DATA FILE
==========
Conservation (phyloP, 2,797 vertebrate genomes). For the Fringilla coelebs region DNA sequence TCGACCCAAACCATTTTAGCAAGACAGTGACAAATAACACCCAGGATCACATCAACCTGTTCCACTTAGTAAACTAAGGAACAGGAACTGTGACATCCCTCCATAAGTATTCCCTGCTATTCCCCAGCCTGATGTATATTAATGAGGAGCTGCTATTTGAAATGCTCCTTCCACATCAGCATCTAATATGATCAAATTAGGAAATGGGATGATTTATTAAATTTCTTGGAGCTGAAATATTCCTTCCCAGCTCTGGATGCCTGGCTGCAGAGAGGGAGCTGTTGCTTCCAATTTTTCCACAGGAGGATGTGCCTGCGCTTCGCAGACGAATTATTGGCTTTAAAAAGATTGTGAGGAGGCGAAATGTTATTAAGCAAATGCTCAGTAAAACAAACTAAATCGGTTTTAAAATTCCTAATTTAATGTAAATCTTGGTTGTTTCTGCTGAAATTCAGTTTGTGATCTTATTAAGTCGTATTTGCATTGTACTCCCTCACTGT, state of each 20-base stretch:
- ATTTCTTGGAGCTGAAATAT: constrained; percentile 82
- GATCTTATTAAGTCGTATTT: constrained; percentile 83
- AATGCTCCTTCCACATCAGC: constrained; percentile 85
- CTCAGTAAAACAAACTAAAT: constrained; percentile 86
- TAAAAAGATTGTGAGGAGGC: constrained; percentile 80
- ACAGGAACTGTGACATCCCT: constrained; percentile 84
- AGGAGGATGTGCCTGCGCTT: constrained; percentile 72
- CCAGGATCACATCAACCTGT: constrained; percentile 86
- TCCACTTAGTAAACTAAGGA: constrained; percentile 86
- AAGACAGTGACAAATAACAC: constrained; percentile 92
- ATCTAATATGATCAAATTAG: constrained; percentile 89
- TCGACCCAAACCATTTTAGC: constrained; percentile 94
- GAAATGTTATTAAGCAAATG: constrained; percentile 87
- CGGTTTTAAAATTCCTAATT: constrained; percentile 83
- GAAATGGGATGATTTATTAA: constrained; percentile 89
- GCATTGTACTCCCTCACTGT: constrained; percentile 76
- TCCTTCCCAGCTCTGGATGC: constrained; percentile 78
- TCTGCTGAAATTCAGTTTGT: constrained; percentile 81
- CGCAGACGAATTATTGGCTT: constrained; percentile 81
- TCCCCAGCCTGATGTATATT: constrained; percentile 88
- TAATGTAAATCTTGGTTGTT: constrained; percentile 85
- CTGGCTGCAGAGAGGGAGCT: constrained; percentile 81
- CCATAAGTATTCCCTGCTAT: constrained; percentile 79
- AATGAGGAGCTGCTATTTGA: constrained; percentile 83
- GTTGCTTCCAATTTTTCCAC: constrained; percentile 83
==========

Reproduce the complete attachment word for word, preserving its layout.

Conservation (phyloP, 2,797 vertebrate genomes). For the Fringilla coelebs region DNA sequence TCGACCCAAACCATTTTAGCAAGACAGTGACAAATAACACCCAGGATCACATCAACCTGTTCCACTTAGTAAACTAAGGAACAGGAACTGTGACATCCCTCCATAAGTATTCCCTGCTATTCCCCAGCCTGATGTATATTAATGAGGAGCTGCTATTTGAAATGCTCCTTCCACATCAGCATCTAATATGATCAAATTAGGAAATGGGATGATTTATTAAATTTCTTGGAGCTGAAATATTCCTTCCCAGCTCTGGATGCCTGGCTGCAGAGAGGGAGCTGTTGCTTCCAATTTTTCCACAGGAGGATGTGCCTGCGCTTCGCAGACGAATTATTGGCTTTAAAAAGATTGTGAGGAGGCGAAATGTTATTAAGCAAATGCTCAGTAAAACAAACTAAATCGGTTTTAAAATTCCTAATTTAATGTAAATCTTGGTTGTTTCTGCTGAAATTCAGTTTGTGATCTTATTAAGTCGTATTTGCATTGTACTCCCTCACTGT, state of each 20-base stretch:
- ATTTCTTGGAGCTGAAATAT: constrained; percentile 82
- GATCTTATTAAGTCGTATTT: constrained; percentile 83
- AATGCTCCTTCCACATCAGC: constrained; percentile 85
- CTCAGTAAAACAAACTAAAT: constrained; percentile 86
- TAAAAAGATTGTGAGGAGGC: constrained; percentile 80
- ACAGGAACTGTGACATCCCT: constrained; percentile 84
- AGGAGGATGTGCCTGCGCTT: constrained; percentile 72
- CCAGGATCACATCAACCTGT: constrained; percentile 86
- TCCACTTAGTAAACTAAGGA: constrained; percentile 86
- AAGACAGTGACAAATAACAC: constrained; percentile 92
- ATCTAATATGATCAAATTAG: constrained; percentile 89
- TCGACCCAAACCATTTTAGC: constrained; percentile 94
- GAAATGTTATTAAGCAAATG: constrained; percentile 87
- CGGTTTTAAAATTCCTAATT: constrained; percentile 83
- GAAATGGGATGATTTATTAA: constrained; percentile 89
- GCATTGTACTCCCTCACTGT: constrained; percentile 76
- TCCTTCCCAGCTCTGGATGC: constrained; percentile 78
- TCTGCTGAAATTCAGTTTGT: constrained; percentile 81
- CGCAGACGAATTATTGGCTT: constrained; percentile 81
- TCCCCAGCCTGATGTATATT: constrained; percentile 88
- TAATGTAAATCTTGGTTGTT: constrained; percentile 85
- CTGGCTGCAGAGAGGGAGCT: constrained; percentile 81
- CCATAAGTATTCCCTGCTAT: constrained; percentile 79
- AATGAGGAGCTGCTATTTGA: constrained; percentile 83
- GTTGCTTCCAATTTTTCCAC: constrained; percentile 83